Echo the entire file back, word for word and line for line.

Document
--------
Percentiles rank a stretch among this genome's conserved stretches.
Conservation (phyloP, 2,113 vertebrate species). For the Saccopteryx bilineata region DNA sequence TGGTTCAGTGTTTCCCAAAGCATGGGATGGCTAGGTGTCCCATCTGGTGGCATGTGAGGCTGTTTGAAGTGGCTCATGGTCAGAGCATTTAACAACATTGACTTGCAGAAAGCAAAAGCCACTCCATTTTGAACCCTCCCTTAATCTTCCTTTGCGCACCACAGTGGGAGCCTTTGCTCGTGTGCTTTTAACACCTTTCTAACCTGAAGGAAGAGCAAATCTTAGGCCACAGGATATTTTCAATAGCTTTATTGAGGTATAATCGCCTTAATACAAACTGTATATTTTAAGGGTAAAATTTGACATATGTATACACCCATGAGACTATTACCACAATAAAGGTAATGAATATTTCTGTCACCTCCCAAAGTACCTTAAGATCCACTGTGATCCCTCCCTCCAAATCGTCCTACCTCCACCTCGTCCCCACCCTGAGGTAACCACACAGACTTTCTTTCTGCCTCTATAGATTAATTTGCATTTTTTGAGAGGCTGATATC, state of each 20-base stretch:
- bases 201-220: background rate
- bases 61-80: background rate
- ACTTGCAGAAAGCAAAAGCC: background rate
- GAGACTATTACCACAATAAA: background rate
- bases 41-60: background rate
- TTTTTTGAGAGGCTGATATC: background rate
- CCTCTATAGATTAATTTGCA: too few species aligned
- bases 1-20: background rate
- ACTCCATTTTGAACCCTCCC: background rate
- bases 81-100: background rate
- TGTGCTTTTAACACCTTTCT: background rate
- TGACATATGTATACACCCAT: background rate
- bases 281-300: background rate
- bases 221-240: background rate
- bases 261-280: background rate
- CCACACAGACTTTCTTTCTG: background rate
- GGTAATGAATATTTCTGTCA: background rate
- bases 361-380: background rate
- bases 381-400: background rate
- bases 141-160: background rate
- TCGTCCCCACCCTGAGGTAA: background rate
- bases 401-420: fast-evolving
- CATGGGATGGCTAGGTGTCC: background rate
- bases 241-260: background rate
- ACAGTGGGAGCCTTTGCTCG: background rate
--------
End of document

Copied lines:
Percentiles rank a stretch among this genome's conserved stretches.
Conservation (phyloP, 2,113 vertebrate species). For the Saccopteryx bilineata region DNA sequence TGGTTCAGTGTTTCCCAAAGCATGGGATGGCTAGGTGTCCCATCTGGTGGCATGTGAGGCTGTTTGAAGTGGCTCATGGTCAGAGCATTTAACAACATTGACTTGCAGAAAGCAAAAGCCACTCCATTTTGAACCCTCCCTTAATCTTCCTTTGCGCACCACAGTGGGAGCCTTTGCTCGTGTGCTTTTAACACCTTTCTAACCTGAAGGAAGAGCAAATCTTAGGCCACAGGATATTTTCAATAGCTTTATTGAGGTATAATCGCCTTAATACAAACTGTATATTTTAAGGGTAAAATTTGACATATGTATACACCCATGAGACTATTACCACAATAAAGGTAATGAATATTTCTGTCACCTCCCAAAGTACCTTAAGATCCACTGTGATCCCTCCCTCCAAATCGTCCTACCTCCACCTCGTCCCCACCCTGAGGTAACCACACAGACTTTCTTTCTGCCTCTATAGATTAATTTGCATTTTTTGAGAGGCTGATATC, state of each 20-base stretch:
- bases 201-220: background rate
- bases 61-80: background rate
- ACTTGCAGAAAGCAAAAGCC: background rate
- GAGACTATTACCACAATAAA: background rate
- bases 41-60: background rate
- TTTTTTGAGAGGCTGATATC: background rate
- CCTCTATAGATTAATTTGCA: too few species aligned
- bases 1-20: background rate
- ACTCCATTTTGAACCCTCCC: background rate
- bases 81-100: background rate
- TGTGCTTTTAACACCTTTCT: background rate
- TGACATATGTATACACCCAT: background rate
- bases 281-300: background rate
- bases 221-240: background rate
- bases 261-280: background rate
- CCACACAGACTTTCTTTCTG: background rate
- GGTAATGAATATTTCTGTCA: background rate
- bases 361-380: background rate
- bases 381-400: background rate
- bases 141-160: background rate
- TCGTCCCCACCCTGAGGTAA: background rate
- bases 401-420: fast-evolving
- CATGGGATGGCTAGGTGTCC: background rate
- bases 241-260: background rate
- ACAGTGGGAGCCTTTGCTCG: background rate